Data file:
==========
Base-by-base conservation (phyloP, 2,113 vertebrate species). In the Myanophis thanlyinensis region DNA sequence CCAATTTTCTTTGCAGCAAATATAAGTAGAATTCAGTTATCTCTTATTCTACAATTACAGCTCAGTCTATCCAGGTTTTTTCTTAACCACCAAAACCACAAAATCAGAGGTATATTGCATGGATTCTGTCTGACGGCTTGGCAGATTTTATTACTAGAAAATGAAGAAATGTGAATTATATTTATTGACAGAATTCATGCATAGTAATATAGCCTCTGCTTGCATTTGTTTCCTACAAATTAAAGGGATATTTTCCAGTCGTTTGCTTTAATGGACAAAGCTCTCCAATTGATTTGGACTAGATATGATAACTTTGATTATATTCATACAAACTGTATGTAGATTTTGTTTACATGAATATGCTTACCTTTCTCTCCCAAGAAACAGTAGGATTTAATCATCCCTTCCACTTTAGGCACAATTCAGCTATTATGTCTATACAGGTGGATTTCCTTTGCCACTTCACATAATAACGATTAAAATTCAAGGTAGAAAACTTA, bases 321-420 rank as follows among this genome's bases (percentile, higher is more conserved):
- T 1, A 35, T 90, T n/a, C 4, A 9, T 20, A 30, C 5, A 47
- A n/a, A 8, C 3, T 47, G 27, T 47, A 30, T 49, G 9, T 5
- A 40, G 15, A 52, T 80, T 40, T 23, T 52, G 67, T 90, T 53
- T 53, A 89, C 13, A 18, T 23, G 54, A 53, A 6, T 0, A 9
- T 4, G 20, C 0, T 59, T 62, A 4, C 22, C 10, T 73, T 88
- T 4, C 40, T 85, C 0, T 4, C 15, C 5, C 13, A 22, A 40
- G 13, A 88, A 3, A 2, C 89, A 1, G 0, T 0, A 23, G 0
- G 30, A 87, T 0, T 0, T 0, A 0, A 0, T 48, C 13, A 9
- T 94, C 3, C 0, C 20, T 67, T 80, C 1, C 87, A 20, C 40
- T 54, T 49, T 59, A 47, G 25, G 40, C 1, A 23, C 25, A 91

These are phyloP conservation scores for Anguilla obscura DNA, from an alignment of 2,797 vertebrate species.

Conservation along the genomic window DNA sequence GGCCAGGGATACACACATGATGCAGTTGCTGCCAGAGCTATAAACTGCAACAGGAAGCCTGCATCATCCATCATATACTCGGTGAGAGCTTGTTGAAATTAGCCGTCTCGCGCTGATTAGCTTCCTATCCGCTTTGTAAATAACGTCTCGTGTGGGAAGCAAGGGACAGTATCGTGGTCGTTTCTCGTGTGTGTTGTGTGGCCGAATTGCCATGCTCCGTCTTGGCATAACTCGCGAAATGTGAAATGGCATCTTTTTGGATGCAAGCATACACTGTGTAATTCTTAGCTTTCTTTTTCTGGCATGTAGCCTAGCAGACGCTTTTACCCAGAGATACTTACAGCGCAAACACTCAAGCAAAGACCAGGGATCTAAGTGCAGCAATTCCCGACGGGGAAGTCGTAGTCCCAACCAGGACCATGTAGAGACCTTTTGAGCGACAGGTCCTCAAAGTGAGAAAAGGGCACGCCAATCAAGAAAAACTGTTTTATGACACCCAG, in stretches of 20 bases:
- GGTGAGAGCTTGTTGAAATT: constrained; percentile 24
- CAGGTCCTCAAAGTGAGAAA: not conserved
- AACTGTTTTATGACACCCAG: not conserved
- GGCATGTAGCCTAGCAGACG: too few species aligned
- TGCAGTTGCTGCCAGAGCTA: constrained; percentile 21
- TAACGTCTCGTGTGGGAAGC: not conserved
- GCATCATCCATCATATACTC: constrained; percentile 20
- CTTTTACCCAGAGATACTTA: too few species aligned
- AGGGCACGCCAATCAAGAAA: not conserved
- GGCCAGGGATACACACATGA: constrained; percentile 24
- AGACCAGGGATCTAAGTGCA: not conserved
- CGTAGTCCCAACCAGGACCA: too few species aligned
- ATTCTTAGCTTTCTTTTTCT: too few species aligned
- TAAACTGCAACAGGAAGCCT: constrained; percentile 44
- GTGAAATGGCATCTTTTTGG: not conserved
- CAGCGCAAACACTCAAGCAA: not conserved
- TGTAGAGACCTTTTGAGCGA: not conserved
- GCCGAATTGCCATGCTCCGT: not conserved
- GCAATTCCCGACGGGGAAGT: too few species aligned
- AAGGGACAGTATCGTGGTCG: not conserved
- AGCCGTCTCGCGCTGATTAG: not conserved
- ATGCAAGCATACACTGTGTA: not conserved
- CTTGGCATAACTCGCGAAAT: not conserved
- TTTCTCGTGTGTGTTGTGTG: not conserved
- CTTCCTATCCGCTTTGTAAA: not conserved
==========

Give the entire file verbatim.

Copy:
Base-by-base conservation (phyloP, 2,113 vertebrate species). In the Myanophis thanlyinensis region DNA sequence CCAATTTTCTTTGCAGCAAATATAAGTAGAATTCAGTTATCTCTTATTCTACAATTACAGCTCAGTCTATCCAGGTTTTTTCTTAACCACCAAAACCACAAAATCAGAGGTATATTGCATGGATTCTGTCTGACGGCTTGGCAGATTTTATTACTAGAAAATGAAGAAATGTGAATTATATTTATTGACAGAATTCATGCATAGTAATATAGCCTCTGCTTGCATTTGTTTCCTACAAATTAAAGGGATATTTTCCAGTCGTTTGCTTTAATGGACAAAGCTCTCCAATTGATTTGGACTAGATATGATAACTTTGATTATATTCATACAAACTGTATGTAGATTTTGTTTACATGAATATGCTTACCTTTCTCTCCCAAGAAACAGTAGGATTTAATCATCCCTTCCACTTTAGGCACAATTCAGCTATTATGTCTATACAGGTGGATTTCCTTTGCCACTTCACATAATAACGATTAAAATTCAAGGTAGAAAACTTA, bases 321-420 rank as follows among this genome's bases (percentile, higher is more conserved):
- T 1, A 35, T 90, T n/a, C 4, A 9, T 20, A 30, C 5, A 47
- A n/a, A 8, C 3, T 47, G 27, T 47, A 30, T 49, G 9, T 5
- A 40, G 15, A 52, T 80, T 40, T 23, T 52, G 67, T 90, T 53
- T 53, A 89, C 13, A 18, T 23, G 54, A 53, A 6, T 0, A 9
- T 4, G 20, C 0, T 59, T 62, A 4, C 22, C 10, T 73, T 88
- T 4, C 40, T 85, C 0, T 4, C 15, C 5, C 13, A 22, A 40
- G 13, A 88, A 3, A 2, C 89, A 1, G 0, T 0, A 23, G 0
- G 30, A 87, T 0, T 0, T 0, A 0, A 0, T 48, C 13, A 9
- T 94, C 3, C 0, C 20, T 67, T 80, C 1, C 87, A 20, C 40
- T 54, T 49, T 59, A 47, G 25, G 40, C 1, A 23, C 25, A 91

These are phyloP conservation scores for Anguilla obscura DNA, from an alignment of 2,797 vertebrate species.

Conservation along the genomic window DNA sequence GGCCAGGGATACACACATGATGCAGTTGCTGCCAGAGCTATAAACTGCAACAGGAAGCCTGCATCATCCATCATATACTCGGTGAGAGCTTGTTGAAATTAGCCGTCTCGCGCTGATTAGCTTCCTATCCGCTTTGTAAATAACGTCTCGTGTGGGAAGCAAGGGACAGTATCGTGGTCGTTTCTCGTGTGTGTTGTGTGGCCGAATTGCCATGCTCCGTCTTGGCATAACTCGCGAAATGTGAAATGGCATCTTTTTGGATGCAAGCATACACTGTGTAATTCTTAGCTTTCTTTTTCTGGCATGTAGCCTAGCAGACGCTTTTACCCAGAGATACTTACAGCGCAAACACTCAAGCAAAGACCAGGGATCTAAGTGCAGCAATTCCCGACGGGGAAGTCGTAGTCCCAACCAGGACCATGTAGAGACCTTTTGAGCGACAGGTCCTCAAAGTGAGAAAAGGGCACGCCAATCAAGAAAAACTGTTTTATGACACCCAG, in stretches of 20 bases:
- GGTGAGAGCTTGTTGAAATT: constrained; percentile 24
- CAGGTCCTCAAAGTGAGAAA: not conserved
- AACTGTTTTATGACACCCAG: not conserved
- GGCATGTAGCCTAGCAGACG: too few species aligned
- TGCAGTTGCTGCCAGAGCTA: constrained; percentile 21
- TAACGTCTCGTGTGGGAAGC: not conserved
- GCATCATCCATCATATACTC: constrained; percentile 20
- CTTTTACCCAGAGATACTTA: too few species aligned
- AGGGCACGCCAATCAAGAAA: not conserved
- GGCCAGGGATACACACATGA: constrained; percentile 24
- AGACCAGGGATCTAAGTGCA: not conserved
- CGTAGTCCCAACCAGGACCA: too few species aligned
- ATTCTTAGCTTTCTTTTTCT: too few species aligned
- TAAACTGCAACAGGAAGCCT: constrained; percentile 44
- GTGAAATGGCATCTTTTTGG: not conserved
- CAGCGCAAACACTCAAGCAA: not conserved
- TGTAGAGACCTTTTGAGCGA: not conserved
- GCCGAATTGCCATGCTCCGT: not conserved
- GCAATTCCCGACGGGGAAGT: too few species aligned
- AAGGGACAGTATCGTGGTCG: not conserved
- AGCCGTCTCGCGCTGATTAG: not conserved
- ATGCAAGCATACACTGTGTA: not conserved
- CTTGGCATAACTCGCGAAAT: not conserved
- TTTCTCGTGTGTGTTGTGTG: not conserved
- CTTCCTATCCGCTTTGTAAA: not conserved